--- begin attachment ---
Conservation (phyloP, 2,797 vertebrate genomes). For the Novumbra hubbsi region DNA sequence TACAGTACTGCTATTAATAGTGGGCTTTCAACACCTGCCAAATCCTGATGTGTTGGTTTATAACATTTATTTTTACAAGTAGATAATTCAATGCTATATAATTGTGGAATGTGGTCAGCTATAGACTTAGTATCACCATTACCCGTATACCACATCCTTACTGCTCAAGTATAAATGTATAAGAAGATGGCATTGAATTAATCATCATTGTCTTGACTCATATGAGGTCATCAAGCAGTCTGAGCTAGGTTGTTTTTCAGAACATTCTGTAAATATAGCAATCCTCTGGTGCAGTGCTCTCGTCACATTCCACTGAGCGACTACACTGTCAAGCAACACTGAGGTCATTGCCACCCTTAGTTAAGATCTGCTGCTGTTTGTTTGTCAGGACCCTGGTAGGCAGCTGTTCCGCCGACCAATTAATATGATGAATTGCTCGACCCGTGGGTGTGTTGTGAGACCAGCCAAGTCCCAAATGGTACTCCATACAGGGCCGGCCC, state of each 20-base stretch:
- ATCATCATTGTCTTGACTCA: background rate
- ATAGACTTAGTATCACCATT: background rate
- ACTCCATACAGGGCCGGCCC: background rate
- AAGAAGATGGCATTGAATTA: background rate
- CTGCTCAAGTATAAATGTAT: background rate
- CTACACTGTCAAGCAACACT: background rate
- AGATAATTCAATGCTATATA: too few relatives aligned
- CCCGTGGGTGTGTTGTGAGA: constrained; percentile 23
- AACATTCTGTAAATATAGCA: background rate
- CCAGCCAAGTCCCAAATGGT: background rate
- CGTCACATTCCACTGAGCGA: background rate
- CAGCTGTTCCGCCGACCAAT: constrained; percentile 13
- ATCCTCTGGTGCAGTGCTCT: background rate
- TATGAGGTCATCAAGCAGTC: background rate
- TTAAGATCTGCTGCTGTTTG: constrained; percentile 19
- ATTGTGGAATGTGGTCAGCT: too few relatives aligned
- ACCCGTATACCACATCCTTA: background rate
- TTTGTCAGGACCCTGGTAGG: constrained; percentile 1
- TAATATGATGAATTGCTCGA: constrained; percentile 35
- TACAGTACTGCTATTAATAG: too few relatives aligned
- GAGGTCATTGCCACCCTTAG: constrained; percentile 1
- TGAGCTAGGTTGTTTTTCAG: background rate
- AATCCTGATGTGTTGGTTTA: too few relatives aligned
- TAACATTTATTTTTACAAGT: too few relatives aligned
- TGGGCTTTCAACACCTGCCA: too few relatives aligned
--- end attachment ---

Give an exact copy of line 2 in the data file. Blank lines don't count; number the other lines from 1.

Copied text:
- ATCATCATTGTCTTGACTCA: background rate